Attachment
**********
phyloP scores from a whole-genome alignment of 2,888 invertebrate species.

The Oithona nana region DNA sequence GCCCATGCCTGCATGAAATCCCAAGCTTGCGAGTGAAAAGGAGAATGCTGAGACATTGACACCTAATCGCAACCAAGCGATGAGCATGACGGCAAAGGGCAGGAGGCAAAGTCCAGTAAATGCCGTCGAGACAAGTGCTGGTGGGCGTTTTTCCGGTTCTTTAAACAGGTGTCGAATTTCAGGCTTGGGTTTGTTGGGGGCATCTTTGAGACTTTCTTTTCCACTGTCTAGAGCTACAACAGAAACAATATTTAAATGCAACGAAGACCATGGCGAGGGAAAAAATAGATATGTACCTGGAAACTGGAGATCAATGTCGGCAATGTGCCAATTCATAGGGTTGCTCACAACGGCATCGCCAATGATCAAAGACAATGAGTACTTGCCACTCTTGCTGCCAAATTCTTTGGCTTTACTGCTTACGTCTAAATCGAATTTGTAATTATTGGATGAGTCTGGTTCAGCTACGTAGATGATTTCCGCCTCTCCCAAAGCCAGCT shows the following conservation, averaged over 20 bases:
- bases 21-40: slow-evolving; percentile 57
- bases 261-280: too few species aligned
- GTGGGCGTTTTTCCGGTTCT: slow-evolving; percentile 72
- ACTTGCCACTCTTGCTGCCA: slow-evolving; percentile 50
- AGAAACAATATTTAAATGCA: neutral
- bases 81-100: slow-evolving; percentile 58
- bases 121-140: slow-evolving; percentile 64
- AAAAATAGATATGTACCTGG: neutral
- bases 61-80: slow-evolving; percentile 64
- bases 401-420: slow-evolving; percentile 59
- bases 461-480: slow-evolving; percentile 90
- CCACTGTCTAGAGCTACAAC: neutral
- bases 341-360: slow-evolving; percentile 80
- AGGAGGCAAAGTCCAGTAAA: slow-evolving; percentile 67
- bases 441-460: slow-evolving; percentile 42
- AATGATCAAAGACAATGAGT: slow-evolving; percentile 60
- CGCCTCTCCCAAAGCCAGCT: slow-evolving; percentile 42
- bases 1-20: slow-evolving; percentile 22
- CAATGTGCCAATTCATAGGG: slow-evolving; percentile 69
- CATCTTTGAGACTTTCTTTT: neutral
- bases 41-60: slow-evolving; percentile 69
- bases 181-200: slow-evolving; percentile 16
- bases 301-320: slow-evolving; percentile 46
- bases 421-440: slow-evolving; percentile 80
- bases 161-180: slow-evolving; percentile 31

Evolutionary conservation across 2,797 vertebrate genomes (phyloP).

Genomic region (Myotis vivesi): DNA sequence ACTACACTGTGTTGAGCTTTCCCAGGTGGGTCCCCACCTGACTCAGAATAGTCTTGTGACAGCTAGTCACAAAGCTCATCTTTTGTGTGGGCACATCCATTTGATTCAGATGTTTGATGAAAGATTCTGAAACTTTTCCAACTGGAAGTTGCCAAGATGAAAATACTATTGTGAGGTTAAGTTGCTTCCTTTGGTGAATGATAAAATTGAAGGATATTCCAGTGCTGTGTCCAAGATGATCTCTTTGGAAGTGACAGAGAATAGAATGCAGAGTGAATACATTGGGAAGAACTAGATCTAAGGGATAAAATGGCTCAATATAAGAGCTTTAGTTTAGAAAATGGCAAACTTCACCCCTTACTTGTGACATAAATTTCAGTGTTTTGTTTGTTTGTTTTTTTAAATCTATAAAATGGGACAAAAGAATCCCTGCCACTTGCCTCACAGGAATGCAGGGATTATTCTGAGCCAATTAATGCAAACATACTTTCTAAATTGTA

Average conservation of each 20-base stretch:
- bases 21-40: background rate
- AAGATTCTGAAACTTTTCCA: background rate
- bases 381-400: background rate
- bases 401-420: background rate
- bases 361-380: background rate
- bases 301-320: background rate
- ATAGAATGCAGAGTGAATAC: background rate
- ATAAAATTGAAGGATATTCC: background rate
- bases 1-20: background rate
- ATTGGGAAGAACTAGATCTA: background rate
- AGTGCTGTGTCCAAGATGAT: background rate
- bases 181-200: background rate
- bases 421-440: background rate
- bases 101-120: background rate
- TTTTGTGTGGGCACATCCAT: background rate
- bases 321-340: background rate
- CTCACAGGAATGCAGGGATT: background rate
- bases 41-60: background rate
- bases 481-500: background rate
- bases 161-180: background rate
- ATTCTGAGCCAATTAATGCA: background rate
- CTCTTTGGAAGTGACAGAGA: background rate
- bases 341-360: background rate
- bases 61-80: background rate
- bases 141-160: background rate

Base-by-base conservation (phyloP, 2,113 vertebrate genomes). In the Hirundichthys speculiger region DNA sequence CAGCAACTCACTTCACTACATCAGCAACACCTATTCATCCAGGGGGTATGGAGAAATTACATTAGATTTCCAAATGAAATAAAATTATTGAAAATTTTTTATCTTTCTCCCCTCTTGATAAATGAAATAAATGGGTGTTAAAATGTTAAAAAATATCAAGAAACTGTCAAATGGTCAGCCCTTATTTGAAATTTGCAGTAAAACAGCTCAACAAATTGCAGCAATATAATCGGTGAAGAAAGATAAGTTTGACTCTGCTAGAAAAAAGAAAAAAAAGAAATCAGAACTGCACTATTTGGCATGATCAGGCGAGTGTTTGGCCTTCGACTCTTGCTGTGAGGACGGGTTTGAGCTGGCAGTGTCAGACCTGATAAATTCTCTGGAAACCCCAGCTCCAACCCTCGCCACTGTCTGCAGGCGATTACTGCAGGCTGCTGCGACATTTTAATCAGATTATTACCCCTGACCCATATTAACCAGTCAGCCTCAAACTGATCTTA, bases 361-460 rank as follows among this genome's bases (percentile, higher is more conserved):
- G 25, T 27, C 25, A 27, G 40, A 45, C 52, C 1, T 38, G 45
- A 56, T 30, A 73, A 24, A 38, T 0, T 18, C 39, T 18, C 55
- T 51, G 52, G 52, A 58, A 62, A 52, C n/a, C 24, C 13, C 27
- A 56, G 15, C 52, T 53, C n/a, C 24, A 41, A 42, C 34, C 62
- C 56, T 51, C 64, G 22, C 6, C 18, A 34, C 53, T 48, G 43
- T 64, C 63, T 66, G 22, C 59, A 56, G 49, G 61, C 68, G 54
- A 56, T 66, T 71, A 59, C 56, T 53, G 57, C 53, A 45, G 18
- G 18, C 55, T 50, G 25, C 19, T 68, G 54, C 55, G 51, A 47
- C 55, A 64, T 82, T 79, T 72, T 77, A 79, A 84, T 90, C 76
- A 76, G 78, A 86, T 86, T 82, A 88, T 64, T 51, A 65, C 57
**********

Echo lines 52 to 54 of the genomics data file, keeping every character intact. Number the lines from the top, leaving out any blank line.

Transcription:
- CTCTTTGGAAGTGACAGAGA: background rate
- bases 341-360: background rate
- bases 61-80: background rate